Indice - Table of contents
Fotos: Tom Ehrlich : Con Tumbao 6-18-22
Reportes: From The St... : Cubadisco 2...
Grupos: Changüí de Gua... : Músicos - Members
Grupos: Changüí de Gua... : Videos
Fotos: Tom Ehrlich : Berkeley-2022
Fotos: Tom Ehrlich : Berkeley 2022
Grupos: Pupy y los que Son Son
Grupos: Emilio Frias "El... : Discography
Grupos: Emilio Frias "El... : Músicos - Members
Giras: Emilio Frias "El Niño" y La Ve...
Grupos: NG La Banda : Músicos
Fotos: Tom Ehrlich : Interview with Carlos...
Grupos: Klímax : Fiesta del Tambor - 2...
Grupos: Klímax : Fiesta del Tambor 202...
Fotos Del Día [hide]
The Roots of Timba - Part II - Ritmo Oriental's Rhythm Section
conguero Juan Claro, drummer, Daniel Díaz, güirero Enrique Lazaga
photo: Will Schultz - 1987
American musicians marvel enviously at the ability of timba bandleaders to keep well-rehearsed "monogamistic" groups together for extended periods of time, but the timba scene looks more like a circus of free agent baseball players when compared to the Cuba of the 70s and 80s. There was a bit of musical chairs in the vocal and string sections, but Ritmo Oriental's rhythm section nucleus remained completely intact throughout their phenomenal 18 year run at the top of the charts.
From the 1965 album cover, we can see that the percussion section was already in place at that point with timbalero Daniel Díaz, conguero Juan "Claro" Bravo and leader Enrique Lazaga on güiro. This wonderful trio, which probably began playing together in 1958, would stay together until death did them part with Diaz' tragic passing in the 90s.
Unlike Changuito and Irakere's drummers, Bernardo García and Enrique Pla, Daniel Díaz never used a kick drum. He employed a very unusual percussion setup with a foot pedal playing the largest bell, a snare drum, and a wide assortment of timbales, toms and bells arranged in unorthodox fashion.
Daniel Díaz' untimely death in the 1990s prevented his playing from being properly documented on video and resulted in him receiving far too little credit for his innovations. To make matters worse his drum parts are woefully undermixed in Ritmo Oriental's studio recordings. Thus, it could be said that Daniel Díaz holds the dubious distinction of being the most tragically underappreciated member of the most tragically underappreciated band of the most tragically underappreciated era of the most tragically underappreciated country in music history. And if I sound tragically overdramatic, just keep following along with this series of articles and you'll see what I mean!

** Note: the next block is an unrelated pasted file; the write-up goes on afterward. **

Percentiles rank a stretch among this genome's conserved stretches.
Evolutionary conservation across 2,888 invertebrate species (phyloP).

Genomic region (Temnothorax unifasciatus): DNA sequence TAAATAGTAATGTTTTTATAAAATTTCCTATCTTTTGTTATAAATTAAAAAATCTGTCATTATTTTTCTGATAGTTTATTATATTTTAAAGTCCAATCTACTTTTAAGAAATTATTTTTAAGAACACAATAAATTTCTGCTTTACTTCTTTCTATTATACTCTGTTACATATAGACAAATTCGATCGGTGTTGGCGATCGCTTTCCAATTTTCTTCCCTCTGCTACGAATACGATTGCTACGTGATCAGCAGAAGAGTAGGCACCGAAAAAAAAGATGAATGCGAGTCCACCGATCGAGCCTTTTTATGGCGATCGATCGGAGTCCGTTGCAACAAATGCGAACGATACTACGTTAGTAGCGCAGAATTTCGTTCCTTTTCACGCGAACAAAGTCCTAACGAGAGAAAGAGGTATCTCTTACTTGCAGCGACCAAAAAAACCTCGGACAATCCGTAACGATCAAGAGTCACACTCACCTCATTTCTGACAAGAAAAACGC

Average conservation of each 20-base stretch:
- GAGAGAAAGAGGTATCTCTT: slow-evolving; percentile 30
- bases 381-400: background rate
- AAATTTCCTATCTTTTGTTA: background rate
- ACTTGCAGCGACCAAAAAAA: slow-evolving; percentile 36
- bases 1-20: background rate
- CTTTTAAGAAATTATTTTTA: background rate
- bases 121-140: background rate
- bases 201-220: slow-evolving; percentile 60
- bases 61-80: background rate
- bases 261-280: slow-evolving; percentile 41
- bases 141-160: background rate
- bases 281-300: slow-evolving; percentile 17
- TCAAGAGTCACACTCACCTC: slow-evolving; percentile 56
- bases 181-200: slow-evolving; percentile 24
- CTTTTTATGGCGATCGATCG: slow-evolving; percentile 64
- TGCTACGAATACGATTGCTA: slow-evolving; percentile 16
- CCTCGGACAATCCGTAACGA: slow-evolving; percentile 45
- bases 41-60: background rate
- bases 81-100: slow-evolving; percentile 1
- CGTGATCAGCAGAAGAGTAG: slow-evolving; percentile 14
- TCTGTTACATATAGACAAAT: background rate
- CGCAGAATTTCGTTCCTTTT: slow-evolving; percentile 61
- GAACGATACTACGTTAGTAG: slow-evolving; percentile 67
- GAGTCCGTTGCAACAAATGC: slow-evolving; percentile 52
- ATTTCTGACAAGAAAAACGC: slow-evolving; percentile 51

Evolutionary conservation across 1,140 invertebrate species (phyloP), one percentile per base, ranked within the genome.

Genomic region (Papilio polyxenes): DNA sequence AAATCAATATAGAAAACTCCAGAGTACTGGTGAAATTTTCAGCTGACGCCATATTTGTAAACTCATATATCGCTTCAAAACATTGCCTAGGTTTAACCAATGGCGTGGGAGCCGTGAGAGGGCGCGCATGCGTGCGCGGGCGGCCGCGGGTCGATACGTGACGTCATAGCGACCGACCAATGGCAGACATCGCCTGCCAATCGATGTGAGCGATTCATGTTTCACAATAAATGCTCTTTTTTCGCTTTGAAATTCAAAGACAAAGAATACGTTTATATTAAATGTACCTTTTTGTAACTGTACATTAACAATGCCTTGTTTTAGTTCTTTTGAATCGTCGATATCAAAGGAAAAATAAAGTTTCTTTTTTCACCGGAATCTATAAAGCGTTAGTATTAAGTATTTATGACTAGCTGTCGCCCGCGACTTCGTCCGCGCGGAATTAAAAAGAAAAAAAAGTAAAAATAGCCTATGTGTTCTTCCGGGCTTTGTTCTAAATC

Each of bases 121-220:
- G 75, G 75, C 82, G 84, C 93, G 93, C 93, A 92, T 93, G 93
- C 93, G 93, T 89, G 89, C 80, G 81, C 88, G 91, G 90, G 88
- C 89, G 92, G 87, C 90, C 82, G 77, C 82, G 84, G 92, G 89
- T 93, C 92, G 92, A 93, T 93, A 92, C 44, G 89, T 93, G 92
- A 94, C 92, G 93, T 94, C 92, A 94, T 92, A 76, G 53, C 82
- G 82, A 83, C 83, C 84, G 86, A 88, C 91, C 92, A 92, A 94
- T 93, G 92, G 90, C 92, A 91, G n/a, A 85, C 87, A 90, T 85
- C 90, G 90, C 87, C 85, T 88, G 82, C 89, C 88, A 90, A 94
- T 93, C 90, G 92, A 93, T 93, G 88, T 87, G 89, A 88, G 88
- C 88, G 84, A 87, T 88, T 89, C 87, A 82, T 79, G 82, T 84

Drumset of Daniel Díaz - photos by Will Schultz - 1987
The Famous Footbell - photo by Victor Barrientos - 1986
Fate, and history, have been kinder to bandleader, songwriter and güiro player extraordinaire Enrique Lazaga, who is still healthy and active in 2007, having toured the world with Maraca and Cubanismo and being generally revered as one of the greatest güiro masters of all-time, as well as a being as being a remarkably good bandleader, songwriter, and the father of Eduardo Lazaga, the founding timbalero of Charanga Habanera and one of the most important and innovative timba percussionists.
(We're currently working on an extensive interview with Enrique Lazaga and this article will be updated accordingly when it's complete).
Conguero Juan Claro Bravo, discussed in greater detail below, was still with the group in the early 2000 but as of 2005 had been replaced by Enrique Lazaga, Jr.
Not yet in the group for the 1965 LP was the fourth key rhythm section member, electric bassist Humberto Perera. Pablo Menéndez recalls playing with Perera in a rock band at la ENA (a top Havana conservatory) in the late 60s, so we're guessing he joined Ritmo Oriental somewhere around 1969 or 1970. Perera was often listed as the musical director and wrote many arrangements. He currently tours with the orquesta that still bears the name of Roberto Faz. We hope to interview him soon, and we're also hot on the trail of lead vocalist Juan Crespo Maza, la Ritmo's most prolific songwriter and arranger.
(photo from Rob Holland)
It was probably more than a coincidence that shortly after Humberto Perera's arrival, Ritmo Oriental released the 4-song EP (CA 468; EPA 6238) that gives us our first glimpse at the bold new Ritmo Oriental of the 70s. We don't know the exact year, but it was either 1970 or 1971, and the big hit was Sabroseao con la Ritmo.